If you’re like most companies, you know how hard it is to keep your peopl...READ MORE
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Timbre Media’s content creation addresses multiple questions raised by corporate clients. Recently, our team did a podcast on how post COVID-19, the future will be markedly different for businesses. And managing the business as well as teams now come with new complications.
In this blog, we look at expert opinions to help simplify keeping your team motivated remotely during such an unprecedented time.
Lindsay McGregor and Neel Doshi write in Harvard Business Review that many leaders have done the groundwork of ensuring their team members have set up their tech tools and are ready for deadlines, endless video conferencing, etc. But this is just the first step towards creating an effective work environment for remote employees, they explain. The key to further growth of a company is an adaptation to the new normal. Both leaders and employees need to adapt to a new way of working amidst the coronavirus pandemic when everyone is facing emotional and economic anxiety, distress over disturbing news cycles, and the health of loved ones.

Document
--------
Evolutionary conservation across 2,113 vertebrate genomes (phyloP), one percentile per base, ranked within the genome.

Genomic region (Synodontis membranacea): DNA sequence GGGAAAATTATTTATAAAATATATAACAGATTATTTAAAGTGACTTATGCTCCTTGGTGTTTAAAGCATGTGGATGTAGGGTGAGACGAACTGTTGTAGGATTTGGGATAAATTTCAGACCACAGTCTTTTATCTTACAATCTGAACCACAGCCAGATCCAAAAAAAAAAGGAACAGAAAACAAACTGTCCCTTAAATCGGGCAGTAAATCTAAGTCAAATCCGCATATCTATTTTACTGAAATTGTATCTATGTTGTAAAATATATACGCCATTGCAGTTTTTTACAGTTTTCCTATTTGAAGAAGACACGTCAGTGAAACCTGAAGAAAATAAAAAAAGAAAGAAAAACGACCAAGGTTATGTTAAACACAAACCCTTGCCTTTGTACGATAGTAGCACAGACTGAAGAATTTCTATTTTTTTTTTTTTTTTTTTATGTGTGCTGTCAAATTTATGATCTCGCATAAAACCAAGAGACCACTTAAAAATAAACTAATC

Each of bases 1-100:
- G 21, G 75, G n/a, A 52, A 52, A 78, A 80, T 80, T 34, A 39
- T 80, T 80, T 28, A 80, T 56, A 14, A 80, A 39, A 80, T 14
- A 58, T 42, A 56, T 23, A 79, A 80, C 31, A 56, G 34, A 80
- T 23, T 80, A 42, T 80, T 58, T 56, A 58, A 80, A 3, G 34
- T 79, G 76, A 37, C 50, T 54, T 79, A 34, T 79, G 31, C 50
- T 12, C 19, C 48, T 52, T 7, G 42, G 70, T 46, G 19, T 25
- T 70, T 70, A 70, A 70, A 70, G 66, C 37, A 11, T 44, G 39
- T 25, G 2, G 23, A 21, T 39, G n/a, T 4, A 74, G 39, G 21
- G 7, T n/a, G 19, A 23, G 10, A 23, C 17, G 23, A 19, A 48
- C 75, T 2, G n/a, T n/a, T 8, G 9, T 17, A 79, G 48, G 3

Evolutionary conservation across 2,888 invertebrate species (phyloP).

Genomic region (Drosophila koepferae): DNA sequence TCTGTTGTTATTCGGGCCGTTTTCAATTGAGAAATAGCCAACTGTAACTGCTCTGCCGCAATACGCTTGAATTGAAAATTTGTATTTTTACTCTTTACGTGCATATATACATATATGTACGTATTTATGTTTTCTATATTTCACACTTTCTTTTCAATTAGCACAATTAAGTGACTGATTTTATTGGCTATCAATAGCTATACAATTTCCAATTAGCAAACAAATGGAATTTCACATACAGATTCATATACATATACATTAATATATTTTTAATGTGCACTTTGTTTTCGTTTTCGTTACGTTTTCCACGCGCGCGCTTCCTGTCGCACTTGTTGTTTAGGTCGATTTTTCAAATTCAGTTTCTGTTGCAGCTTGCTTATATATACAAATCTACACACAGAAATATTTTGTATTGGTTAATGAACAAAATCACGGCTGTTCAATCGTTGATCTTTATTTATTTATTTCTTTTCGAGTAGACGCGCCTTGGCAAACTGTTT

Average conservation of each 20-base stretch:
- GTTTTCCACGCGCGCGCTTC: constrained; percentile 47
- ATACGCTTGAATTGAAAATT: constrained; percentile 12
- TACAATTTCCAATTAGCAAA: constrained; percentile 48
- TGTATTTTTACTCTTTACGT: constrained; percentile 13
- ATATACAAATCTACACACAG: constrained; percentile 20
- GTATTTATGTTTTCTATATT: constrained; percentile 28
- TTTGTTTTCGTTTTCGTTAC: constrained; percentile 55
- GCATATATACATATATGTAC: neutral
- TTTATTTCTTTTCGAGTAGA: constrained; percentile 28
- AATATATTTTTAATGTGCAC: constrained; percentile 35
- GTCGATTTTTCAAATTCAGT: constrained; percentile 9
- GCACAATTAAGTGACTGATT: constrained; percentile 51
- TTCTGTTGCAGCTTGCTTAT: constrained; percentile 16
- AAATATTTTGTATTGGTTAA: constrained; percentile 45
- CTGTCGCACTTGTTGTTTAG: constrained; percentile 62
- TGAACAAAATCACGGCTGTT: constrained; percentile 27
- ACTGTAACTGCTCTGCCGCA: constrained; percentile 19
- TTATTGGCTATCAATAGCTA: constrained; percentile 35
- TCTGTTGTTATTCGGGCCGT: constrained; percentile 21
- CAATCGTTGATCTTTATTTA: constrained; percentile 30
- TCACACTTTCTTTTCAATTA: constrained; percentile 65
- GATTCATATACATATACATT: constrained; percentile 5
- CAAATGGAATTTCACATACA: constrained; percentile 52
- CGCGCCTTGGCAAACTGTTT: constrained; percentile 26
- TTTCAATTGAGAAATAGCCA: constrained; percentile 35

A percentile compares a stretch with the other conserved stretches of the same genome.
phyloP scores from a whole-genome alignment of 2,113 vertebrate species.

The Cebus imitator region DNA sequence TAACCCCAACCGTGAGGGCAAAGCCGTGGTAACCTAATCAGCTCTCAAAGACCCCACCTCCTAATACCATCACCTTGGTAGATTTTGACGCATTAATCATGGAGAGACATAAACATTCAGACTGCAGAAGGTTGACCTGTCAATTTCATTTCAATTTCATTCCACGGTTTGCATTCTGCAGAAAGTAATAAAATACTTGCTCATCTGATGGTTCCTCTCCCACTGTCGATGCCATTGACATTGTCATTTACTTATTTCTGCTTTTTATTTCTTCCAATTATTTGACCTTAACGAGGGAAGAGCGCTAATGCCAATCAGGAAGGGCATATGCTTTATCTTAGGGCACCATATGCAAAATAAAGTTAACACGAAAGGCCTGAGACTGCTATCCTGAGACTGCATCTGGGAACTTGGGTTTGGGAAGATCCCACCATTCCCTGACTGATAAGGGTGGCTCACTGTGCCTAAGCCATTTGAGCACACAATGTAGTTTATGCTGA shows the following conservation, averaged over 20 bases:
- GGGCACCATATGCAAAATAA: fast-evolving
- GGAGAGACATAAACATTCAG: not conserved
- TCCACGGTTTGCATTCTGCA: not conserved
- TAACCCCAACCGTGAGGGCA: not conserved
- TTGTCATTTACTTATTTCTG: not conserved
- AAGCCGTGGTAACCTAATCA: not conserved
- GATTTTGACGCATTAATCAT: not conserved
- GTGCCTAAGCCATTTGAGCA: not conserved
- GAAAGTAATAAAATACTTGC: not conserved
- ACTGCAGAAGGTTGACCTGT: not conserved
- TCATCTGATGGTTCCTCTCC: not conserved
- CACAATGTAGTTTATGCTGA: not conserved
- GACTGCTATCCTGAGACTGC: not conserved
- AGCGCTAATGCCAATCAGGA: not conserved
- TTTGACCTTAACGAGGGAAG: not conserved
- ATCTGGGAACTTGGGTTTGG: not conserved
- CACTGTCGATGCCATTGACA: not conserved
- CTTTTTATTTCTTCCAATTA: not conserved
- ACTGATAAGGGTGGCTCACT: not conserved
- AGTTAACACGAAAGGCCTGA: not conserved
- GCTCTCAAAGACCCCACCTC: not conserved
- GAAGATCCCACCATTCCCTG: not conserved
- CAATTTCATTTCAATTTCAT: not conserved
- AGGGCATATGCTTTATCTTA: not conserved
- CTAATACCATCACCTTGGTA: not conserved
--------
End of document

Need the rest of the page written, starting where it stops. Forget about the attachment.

They note that what keeps people motivated and focused in times like these is a sense of purpose. If employees are given a purpose they are excited about, they can surmount problems at work even despite decreased visibility and limited access to colleagues. Further, everyone needs to be facilitated to work without too many stifling processes, rules, or procedures. They write, “While some degree of boundaries and guidelines help people move quickly, too many create a vicious spiral of demotivation. In such cases, people tend to stop problem-solving and thinking creatively, and instead, do the bare minimum. If you want your teams to be engaged in their work, you have to make their work engaging. The most powerful way to do this is to give people the opportunity to experiment and solve problems that really matter. “